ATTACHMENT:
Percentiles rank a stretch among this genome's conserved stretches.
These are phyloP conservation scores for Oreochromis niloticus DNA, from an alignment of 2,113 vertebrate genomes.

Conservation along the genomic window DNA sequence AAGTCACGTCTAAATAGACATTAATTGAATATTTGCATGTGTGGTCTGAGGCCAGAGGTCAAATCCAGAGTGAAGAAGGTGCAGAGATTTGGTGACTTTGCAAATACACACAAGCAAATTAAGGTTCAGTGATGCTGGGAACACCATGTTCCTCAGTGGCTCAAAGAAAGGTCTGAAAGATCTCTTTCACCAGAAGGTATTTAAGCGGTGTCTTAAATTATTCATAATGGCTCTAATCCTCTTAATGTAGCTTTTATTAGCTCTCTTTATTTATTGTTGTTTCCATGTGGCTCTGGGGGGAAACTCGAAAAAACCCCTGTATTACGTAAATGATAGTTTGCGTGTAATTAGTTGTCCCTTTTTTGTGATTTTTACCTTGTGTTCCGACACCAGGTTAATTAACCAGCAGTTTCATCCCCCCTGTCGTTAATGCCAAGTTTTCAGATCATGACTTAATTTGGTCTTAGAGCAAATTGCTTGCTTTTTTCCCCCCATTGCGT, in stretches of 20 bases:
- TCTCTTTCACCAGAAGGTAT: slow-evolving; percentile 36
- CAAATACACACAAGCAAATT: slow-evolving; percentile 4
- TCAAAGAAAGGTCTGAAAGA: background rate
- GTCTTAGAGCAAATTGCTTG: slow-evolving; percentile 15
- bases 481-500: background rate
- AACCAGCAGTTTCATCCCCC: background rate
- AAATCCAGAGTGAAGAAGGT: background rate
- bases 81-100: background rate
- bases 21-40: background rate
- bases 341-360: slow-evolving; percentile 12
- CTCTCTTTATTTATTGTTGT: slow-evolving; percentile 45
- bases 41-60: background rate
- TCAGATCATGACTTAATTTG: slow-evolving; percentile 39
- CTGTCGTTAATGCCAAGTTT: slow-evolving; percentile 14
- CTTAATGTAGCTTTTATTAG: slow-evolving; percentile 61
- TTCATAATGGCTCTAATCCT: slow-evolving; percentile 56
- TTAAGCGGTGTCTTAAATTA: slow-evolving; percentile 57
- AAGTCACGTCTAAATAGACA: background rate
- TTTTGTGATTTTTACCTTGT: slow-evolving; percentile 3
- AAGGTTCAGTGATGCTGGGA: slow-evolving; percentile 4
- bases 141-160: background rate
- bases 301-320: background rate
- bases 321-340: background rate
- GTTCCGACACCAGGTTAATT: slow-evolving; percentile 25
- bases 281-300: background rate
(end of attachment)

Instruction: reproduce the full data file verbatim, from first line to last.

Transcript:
Percentiles rank a stretch among this genome's conserved stretches.
These are phyloP conservation scores for Oreochromis niloticus DNA, from an alignment of 2,113 vertebrate genomes.

Conservation along the genomic window DNA sequence AAGTCACGTCTAAATAGACATTAATTGAATATTTGCATGTGTGGTCTGAGGCCAGAGGTCAAATCCAGAGTGAAGAAGGTGCAGAGATTTGGTGACTTTGCAAATACACACAAGCAAATTAAGGTTCAGTGATGCTGGGAACACCATGTTCCTCAGTGGCTCAAAGAAAGGTCTGAAAGATCTCTTTCACCAGAAGGTATTTAAGCGGTGTCTTAAATTATTCATAATGGCTCTAATCCTCTTAATGTAGCTTTTATTAGCTCTCTTTATTTATTGTTGTTTCCATGTGGCTCTGGGGGGAAACTCGAAAAAACCCCTGTATTACGTAAATGATAGTTTGCGTGTAATTAGTTGTCCCTTTTTTGTGATTTTTACCTTGTGTTCCGACACCAGGTTAATTAACCAGCAGTTTCATCCCCCCTGTCGTTAATGCCAAGTTTTCAGATCATGACTTAATTTGGTCTTAGAGCAAATTGCTTGCTTTTTTCCCCCCATTGCGT, in stretches of 20 bases:
- TCTCTTTCACCAGAAGGTAT: slow-evolving; percentile 36
- CAAATACACACAAGCAAATT: slow-evolving; percentile 4
- TCAAAGAAAGGTCTGAAAGA: background rate
- GTCTTAGAGCAAATTGCTTG: slow-evolving; percentile 15
- bases 481-500: background rate
- AACCAGCAGTTTCATCCCCC: background rate
- AAATCCAGAGTGAAGAAGGT: background rate
- bases 81-100: background rate
- bases 21-40: background rate
- bases 341-360: slow-evolving; percentile 12
- CTCTCTTTATTTATTGTTGT: slow-evolving; percentile 45
- bases 41-60: background rate
- TCAGATCATGACTTAATTTG: slow-evolving; percentile 39
- CTGTCGTTAATGCCAAGTTT: slow-evolving; percentile 14
- CTTAATGTAGCTTTTATTAG: slow-evolving; percentile 61
- TTCATAATGGCTCTAATCCT: slow-evolving; percentile 56
- TTAAGCGGTGTCTTAAATTA: slow-evolving; percentile 57
- AAGTCACGTCTAAATAGACA: background rate
- TTTTGTGATTTTTACCTTGT: slow-evolving; percentile 3
- AAGGTTCAGTGATGCTGGGA: slow-evolving; percentile 4
- bases 141-160: background rate
- bases 301-320: background rate
- bases 321-340: background rate
- GTTCCGACACCAGGTTAATT: slow-evolving; percentile 25
- bases 281-300: background rate